By Alex Distefano
By Scott Snowden
By Anna Merlan
By Steve Almond
By Jena Ardell
By Jon Campbell
By Alan Scherstuhl
By Tessa Stuart
New York CityState Attorney General Eliot Spitzer appears to be gearing up for a look into the concerns of civil rights groups over a popular video game instructing players to "kill the Haitians."
In Vice City: Grand Theft Auto, a member of an organized-crime group advances in the underworld through commission of violent acts. Originally developed by Rockstar Games, a wholly owned subsidiary of Take-Two Interactive Software, Inc.both companies are based in New York Citythe game has sold over 11 million copies.
Vice City has met with controversy before. According to a report by the Associated Press, lawsuits initially filed in Florida state courts last month by Haitian interest groups were allowed to be moved to federal court at the request of Rockstar's attorneys. The groups now plan to re-file in Florida's state courts. The AP reported that Rockstar representatives agreed to remove the offending language from future versions of the game.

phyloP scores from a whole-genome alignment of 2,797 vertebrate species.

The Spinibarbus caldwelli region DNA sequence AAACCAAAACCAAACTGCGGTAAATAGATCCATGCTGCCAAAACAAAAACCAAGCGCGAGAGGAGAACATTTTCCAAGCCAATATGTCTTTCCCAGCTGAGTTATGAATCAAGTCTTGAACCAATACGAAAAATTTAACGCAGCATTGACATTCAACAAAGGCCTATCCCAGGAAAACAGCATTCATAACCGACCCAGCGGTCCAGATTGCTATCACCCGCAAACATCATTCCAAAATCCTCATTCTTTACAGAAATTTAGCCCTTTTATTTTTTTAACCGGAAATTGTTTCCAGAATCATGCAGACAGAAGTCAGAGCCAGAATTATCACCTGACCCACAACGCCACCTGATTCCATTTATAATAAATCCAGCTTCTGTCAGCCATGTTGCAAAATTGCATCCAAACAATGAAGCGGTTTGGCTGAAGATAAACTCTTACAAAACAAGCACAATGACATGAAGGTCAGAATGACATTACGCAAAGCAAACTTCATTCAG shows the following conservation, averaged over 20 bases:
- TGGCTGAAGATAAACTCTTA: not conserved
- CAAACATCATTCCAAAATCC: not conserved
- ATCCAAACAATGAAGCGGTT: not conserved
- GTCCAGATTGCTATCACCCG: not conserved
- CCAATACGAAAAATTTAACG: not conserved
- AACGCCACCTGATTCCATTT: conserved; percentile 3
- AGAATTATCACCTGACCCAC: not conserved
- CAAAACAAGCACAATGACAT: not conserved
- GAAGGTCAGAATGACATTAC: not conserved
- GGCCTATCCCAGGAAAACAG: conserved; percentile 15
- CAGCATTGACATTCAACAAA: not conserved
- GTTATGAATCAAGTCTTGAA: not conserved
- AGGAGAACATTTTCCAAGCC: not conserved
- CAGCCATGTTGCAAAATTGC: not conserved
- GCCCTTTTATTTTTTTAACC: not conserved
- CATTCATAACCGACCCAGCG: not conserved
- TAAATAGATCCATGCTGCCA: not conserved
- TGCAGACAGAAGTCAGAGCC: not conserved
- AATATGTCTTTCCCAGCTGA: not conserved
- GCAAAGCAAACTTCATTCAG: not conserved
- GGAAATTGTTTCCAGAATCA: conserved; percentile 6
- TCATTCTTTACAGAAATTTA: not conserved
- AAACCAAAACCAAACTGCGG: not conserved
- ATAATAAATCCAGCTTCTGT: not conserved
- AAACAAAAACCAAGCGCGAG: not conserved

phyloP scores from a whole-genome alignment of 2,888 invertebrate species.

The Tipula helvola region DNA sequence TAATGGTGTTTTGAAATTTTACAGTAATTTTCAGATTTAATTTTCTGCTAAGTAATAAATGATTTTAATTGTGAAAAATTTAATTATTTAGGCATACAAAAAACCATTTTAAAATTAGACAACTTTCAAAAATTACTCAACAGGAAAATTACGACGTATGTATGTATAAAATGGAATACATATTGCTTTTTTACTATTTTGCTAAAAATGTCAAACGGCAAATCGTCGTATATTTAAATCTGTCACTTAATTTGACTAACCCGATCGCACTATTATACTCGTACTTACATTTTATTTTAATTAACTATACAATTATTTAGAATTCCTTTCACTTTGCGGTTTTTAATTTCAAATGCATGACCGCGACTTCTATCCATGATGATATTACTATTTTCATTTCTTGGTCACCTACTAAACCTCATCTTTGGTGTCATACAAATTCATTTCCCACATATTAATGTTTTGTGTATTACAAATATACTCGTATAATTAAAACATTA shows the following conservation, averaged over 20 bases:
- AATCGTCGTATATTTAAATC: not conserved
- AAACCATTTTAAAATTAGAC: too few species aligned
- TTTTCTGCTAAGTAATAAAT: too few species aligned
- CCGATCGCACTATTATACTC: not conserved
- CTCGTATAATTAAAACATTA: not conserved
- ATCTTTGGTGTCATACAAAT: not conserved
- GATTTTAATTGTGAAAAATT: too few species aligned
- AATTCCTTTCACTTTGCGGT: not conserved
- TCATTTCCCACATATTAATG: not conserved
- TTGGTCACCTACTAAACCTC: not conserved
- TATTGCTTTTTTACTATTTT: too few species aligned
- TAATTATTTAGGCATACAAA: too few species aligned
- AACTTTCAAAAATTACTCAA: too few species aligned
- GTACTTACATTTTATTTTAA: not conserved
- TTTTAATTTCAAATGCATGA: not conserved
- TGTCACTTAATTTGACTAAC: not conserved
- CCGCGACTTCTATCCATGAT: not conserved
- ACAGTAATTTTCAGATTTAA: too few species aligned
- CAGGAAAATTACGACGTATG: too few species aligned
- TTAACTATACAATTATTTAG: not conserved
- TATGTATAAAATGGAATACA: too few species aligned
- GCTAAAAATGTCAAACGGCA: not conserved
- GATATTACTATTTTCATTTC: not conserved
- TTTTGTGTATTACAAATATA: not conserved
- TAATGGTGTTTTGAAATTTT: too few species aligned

In a press conference outside of the attorney general's Manhattan office, the Hatians' lawyer, Sanford Rubenstein, told a group of shivering reporters, "Vice City violates state civil rights statutes, and that investigation will be conducted by the attorney general's office." Rubenstein's clients have waited over a month for a response from Attorney General John Ashcroft's civil rights division at the Justice Department, but he said Mr. Spitzer's office "immediately responded to our request for a meeting, met with us today, and will be conducting an investigation."
Darren Dopp, spokesperson for Mr. Spitzer, declined to characterize the inquiry as an investigation, but said, "We are looking into it at Sanford Rubenstein's request, particularly since the description was a source of concern."
Mr. Spitzer, who is widely considered to be positioning himself for a gubernatorial campaign, has taken on several high-profile issues in recent years. He has pursued Wall Street investment firms for alleged conflicts of interest and unfair trading practices, and commissioned the famous "Stop and Frisk" reports used to document racial profiling that occurred under former mayor Rudy Giuliani.